The EDP program seeks to promote improved relationships between local school districts and business/industry. The program, which is loosely modeled on GaDOE's STEM and STEAM certification for schools, aims to meet the workforce development needs of Georgia's current and future employers and expand opportunities for students. The designation is endorsed by the Georgia Economic Developers Association (GEDA).
“We have been pleased to partner with the Georgia Department of Education in the development and rollout of the Economic Development Partnership,” GEDA President Kevin Shea said. “We are excited about the potential for an improved partnership with school districts and GEDA member economic development organizations throughout the state of Georgia, to enhance communication and opportunities for business and quality of life and place.”
Georgia-based Painter and Illustrator Added to NGE
In November, the New Georgia Encyclopedia published an article on painter Steve Penley by Collie Holt and Anna Roberts. A Georgia-based painter known for his iconic portraits of American political figures, Penley has accepted multiple commissions from the Coca-Cola Company and other prominent organizations in the state.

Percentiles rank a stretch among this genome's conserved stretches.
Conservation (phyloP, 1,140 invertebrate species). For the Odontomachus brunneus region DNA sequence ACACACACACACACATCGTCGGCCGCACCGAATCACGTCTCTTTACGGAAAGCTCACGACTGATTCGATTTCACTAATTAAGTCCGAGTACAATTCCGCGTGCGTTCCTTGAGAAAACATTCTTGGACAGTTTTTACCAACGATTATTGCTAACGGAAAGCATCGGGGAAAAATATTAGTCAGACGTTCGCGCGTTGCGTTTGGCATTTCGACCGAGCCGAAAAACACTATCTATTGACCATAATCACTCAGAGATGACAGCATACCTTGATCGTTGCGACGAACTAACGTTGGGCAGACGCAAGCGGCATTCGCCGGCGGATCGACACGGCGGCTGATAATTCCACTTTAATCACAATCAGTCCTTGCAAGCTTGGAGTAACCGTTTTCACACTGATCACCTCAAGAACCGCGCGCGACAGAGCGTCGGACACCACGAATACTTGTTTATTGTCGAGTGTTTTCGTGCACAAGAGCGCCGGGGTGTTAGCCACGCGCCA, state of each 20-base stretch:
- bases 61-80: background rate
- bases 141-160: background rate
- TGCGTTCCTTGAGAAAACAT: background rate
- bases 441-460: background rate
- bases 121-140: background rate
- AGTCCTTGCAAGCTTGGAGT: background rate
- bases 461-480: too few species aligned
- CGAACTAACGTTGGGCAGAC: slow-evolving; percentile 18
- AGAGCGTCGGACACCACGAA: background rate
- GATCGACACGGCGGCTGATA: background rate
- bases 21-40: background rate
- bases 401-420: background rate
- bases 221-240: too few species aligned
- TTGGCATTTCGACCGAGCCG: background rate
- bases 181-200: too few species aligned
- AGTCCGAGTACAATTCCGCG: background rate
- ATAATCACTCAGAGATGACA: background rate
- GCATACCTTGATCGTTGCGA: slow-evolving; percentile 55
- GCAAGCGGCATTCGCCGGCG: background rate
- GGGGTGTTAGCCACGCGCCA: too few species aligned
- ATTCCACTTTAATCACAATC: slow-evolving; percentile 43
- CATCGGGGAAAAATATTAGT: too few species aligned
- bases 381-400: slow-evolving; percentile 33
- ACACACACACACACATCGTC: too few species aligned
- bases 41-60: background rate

Code.Org Georgia Facilitators
Code.org is accepting applications for new Georgia-based teacher professional development facilitators for all levels including K-5 (fundamentals), 6-9 (CS Discoveries), and 9-12 (CS Principles). Code.org partners with individuals interested in developing facilitation capacity in computer science (CS) education to deliver high-quality professional development to teachers in a format that's fun and accessible. Code.org's Facilitator Development Program is a highly-selective professional learning program designed to prepare and support facilitators to deliver quality workshops on Code.org's curriculum.
The ideal facilitator is an enthusiastic supporter of CS education, possesses a connection to Code.org’s equity-focused mission and has a strong background in the curriculum area, preferably through teaching experience.
The application period closed on December 1, 2017. However, applications submitted after Dec. 1st, will be reviewed at the Regional Partners' discretion.